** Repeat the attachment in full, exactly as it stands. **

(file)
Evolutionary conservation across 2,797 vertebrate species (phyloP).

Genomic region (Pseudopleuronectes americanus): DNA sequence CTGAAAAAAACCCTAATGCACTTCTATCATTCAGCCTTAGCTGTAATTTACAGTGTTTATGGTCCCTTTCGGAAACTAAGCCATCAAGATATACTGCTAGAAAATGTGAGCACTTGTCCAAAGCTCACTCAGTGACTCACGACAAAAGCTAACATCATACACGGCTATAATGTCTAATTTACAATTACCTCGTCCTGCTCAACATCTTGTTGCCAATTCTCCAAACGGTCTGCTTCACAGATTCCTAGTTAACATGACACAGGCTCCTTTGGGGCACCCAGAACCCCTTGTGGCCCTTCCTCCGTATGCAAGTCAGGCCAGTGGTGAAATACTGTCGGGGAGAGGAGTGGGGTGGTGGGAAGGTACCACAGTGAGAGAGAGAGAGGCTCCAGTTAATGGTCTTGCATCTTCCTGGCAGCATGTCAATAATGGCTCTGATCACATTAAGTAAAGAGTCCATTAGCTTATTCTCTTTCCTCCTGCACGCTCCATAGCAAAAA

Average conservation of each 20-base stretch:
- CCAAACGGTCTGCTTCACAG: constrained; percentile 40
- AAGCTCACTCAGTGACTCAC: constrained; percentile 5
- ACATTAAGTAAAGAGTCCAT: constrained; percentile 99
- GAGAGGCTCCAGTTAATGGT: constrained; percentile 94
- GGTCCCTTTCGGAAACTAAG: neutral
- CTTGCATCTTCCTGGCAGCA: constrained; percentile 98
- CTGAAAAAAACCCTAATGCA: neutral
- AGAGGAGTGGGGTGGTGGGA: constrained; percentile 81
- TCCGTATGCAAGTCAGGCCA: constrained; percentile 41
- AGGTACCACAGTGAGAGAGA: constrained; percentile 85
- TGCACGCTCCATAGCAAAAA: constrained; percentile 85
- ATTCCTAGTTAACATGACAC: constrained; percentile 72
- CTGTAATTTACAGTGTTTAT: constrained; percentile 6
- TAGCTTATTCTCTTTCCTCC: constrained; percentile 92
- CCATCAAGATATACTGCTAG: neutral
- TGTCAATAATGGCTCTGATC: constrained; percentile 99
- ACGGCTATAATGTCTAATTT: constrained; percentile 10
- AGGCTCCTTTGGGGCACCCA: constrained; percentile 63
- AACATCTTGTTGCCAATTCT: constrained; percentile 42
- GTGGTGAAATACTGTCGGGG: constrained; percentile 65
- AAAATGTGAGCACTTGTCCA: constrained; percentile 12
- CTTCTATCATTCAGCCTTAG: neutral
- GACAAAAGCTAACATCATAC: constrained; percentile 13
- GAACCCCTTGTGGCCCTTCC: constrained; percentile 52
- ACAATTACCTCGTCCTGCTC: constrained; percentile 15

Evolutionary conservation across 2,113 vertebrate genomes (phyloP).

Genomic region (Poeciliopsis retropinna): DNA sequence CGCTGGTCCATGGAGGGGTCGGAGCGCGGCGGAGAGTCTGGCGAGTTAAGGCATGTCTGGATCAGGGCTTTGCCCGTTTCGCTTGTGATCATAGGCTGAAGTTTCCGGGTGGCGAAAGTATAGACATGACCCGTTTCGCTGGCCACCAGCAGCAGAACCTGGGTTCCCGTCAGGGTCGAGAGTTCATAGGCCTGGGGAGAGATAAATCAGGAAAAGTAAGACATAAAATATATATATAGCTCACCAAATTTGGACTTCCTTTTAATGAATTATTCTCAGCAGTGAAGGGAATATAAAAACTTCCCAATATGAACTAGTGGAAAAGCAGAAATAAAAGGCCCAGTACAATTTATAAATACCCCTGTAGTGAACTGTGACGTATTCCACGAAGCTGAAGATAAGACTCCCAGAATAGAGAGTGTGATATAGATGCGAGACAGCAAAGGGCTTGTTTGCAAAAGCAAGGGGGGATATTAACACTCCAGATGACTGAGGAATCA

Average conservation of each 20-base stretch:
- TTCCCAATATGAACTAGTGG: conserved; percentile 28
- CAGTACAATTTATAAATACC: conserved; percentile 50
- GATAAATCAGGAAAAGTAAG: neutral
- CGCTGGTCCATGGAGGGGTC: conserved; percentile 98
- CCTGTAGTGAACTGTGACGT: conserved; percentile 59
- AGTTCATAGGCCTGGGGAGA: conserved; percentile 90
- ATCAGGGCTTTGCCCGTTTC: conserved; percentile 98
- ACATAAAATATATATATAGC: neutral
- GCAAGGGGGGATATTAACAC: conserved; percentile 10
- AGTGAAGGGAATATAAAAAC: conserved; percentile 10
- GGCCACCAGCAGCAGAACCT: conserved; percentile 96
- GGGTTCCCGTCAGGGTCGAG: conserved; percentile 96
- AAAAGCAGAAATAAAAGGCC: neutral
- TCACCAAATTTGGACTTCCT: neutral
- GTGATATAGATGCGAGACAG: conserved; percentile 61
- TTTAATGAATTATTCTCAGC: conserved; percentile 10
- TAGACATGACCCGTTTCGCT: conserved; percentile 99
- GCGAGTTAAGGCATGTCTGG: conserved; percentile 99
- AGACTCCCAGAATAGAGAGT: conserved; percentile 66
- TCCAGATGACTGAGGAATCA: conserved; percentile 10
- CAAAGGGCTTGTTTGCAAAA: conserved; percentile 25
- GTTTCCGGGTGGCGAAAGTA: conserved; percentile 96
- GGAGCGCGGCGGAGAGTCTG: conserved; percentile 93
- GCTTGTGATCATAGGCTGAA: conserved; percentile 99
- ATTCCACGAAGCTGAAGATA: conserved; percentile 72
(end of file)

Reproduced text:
Evolutionary conservation across 2,797 vertebrate species (phyloP).

Genomic region (Pseudopleuronectes americanus): DNA sequence CTGAAAAAAACCCTAATGCACTTCTATCATTCAGCCTTAGCTGTAATTTACAGTGTTTATGGTCCCTTTCGGAAACTAAGCCATCAAGATATACTGCTAGAAAATGTGAGCACTTGTCCAAAGCTCACTCAGTGACTCACGACAAAAGCTAACATCATACACGGCTATAATGTCTAATTTACAATTACCTCGTCCTGCTCAACATCTTGTTGCCAATTCTCCAAACGGTCTGCTTCACAGATTCCTAGTTAACATGACACAGGCTCCTTTGGGGCACCCAGAACCCCTTGTGGCCCTTCCTCCGTATGCAAGTCAGGCCAGTGGTGAAATACTGTCGGGGAGAGGAGTGGGGTGGTGGGAAGGTACCACAGTGAGAGAGAGAGAGGCTCCAGTTAATGGTCTTGCATCTTCCTGGCAGCATGTCAATAATGGCTCTGATCACATTAAGTAAAGAGTCCATTAGCTTATTCTCTTTCCTCCTGCACGCTCCATAGCAAAAA

Average conservation of each 20-base stretch:
- CCAAACGGTCTGCTTCACAG: constrained; percentile 40
- AAGCTCACTCAGTGACTCAC: constrained; percentile 5
- ACATTAAGTAAAGAGTCCAT: constrained; percentile 99
- GAGAGGCTCCAGTTAATGGT: constrained; percentile 94
- GGTCCCTTTCGGAAACTAAG: neutral
- CTTGCATCTTCCTGGCAGCA: constrained; percentile 98
- CTGAAAAAAACCCTAATGCA: neutral
- AGAGGAGTGGGGTGGTGGGA: constrained; percentile 81
- TCCGTATGCAAGTCAGGCCA: constrained; percentile 41
- AGGTACCACAGTGAGAGAGA: constrained; percentile 85
- TGCACGCTCCATAGCAAAAA: constrained; percentile 85
- ATTCCTAGTTAACATGACAC: constrained; percentile 72
- CTGTAATTTACAGTGTTTAT: constrained; percentile 6
- TAGCTTATTCTCTTTCCTCC: constrained; percentile 92
- CCATCAAGATATACTGCTAG: neutral
- TGTCAATAATGGCTCTGATC: constrained; percentile 99
- ACGGCTATAATGTCTAATTT: constrained; percentile 10
- AGGCTCCTTTGGGGCACCCA: constrained; percentile 63
- AACATCTTGTTGCCAATTCT: constrained; percentile 42
- GTGGTGAAATACTGTCGGGG: constrained; percentile 65
- AAAATGTGAGCACTTGTCCA: constrained; percentile 12
- CTTCTATCATTCAGCCTTAG: neutral
- GACAAAAGCTAACATCATAC: constrained; percentile 13
- GAACCCCTTGTGGCCCTTCC: constrained; percentile 52
- ACAATTACCTCGTCCTGCTC: constrained; percentile 15

Evolutionary conservation across 2,113 vertebrate genomes (phyloP).

Genomic region (Poeciliopsis retropinna): DNA sequence CGCTGGTCCATGGAGGGGTCGGAGCGCGGCGGAGAGTCTGGCGAGTTAAGGCATGTCTGGATCAGGGCTTTGCCCGTTTCGCTTGTGATCATAGGCTGAAGTTTCCGGGTGGCGAAAGTATAGACATGACCCGTTTCGCTGGCCACCAGCAGCAGAACCTGGGTTCCCGTCAGGGTCGAGAGTTCATAGGCCTGGGGAGAGATAAATCAGGAAAAGTAAGACATAAAATATATATATAGCTCACCAAATTTGGACTTCCTTTTAATGAATTATTCTCAGCAGTGAAGGGAATATAAAAACTTCCCAATATGAACTAGTGGAAAAGCAGAAATAAAAGGCCCAGTACAATTTATAAATACCCCTGTAGTGAACTGTGACGTATTCCACGAAGCTGAAGATAAGACTCCCAGAATAGAGAGTGTGATATAGATGCGAGACAGCAAAGGGCTTGTTTGCAAAAGCAAGGGGGGATATTAACACTCCAGATGACTGAGGAATCA

Average conservation of each 20-base stretch:
- TTCCCAATATGAACTAGTGG: conserved; percentile 28
- CAGTACAATTTATAAATACC: conserved; percentile 50
- GATAAATCAGGAAAAGTAAG: neutral
- CGCTGGTCCATGGAGGGGTC: conserved; percentile 98
- CCTGTAGTGAACTGTGACGT: conserved; percentile 59
- AGTTCATAGGCCTGGGGAGA: conserved; percentile 90
- ATCAGGGCTTTGCCCGTTTC: conserved; percentile 98
- ACATAAAATATATATATAGC: neutral
- GCAAGGGGGGATATTAACAC: conserved; percentile 10
- AGTGAAGGGAATATAAAAAC: conserved; percentile 10
- GGCCACCAGCAGCAGAACCT: conserved; percentile 96
- GGGTTCCCGTCAGGGTCGAG: conserved; percentile 96
- AAAAGCAGAAATAAAAGGCC: neutral
- TCACCAAATTTGGACTTCCT: neutral
- GTGATATAGATGCGAGACAG: conserved; percentile 61
- TTTAATGAATTATTCTCAGC: conserved; percentile 10
- TAGACATGACCCGTTTCGCT: conserved; percentile 99
- GCGAGTTAAGGCATGTCTGG: conserved; percentile 99
- AGACTCCCAGAATAGAGAGT: conserved; percentile 66
- TCCAGATGACTGAGGAATCA: conserved; percentile 10
- CAAAGGGCTTGTTTGCAAAA: conserved; percentile 25
- GTTTCCGGGTGGCGAAAGTA: conserved; percentile 96
- GGAGCGCGGCGGAGAGTCTG: conserved; percentile 93
- GCTTGTGATCATAGGCTGAA: conserved; percentile 99
- ATTCCACGAAGCTGAAGATA: conserved; percentile 72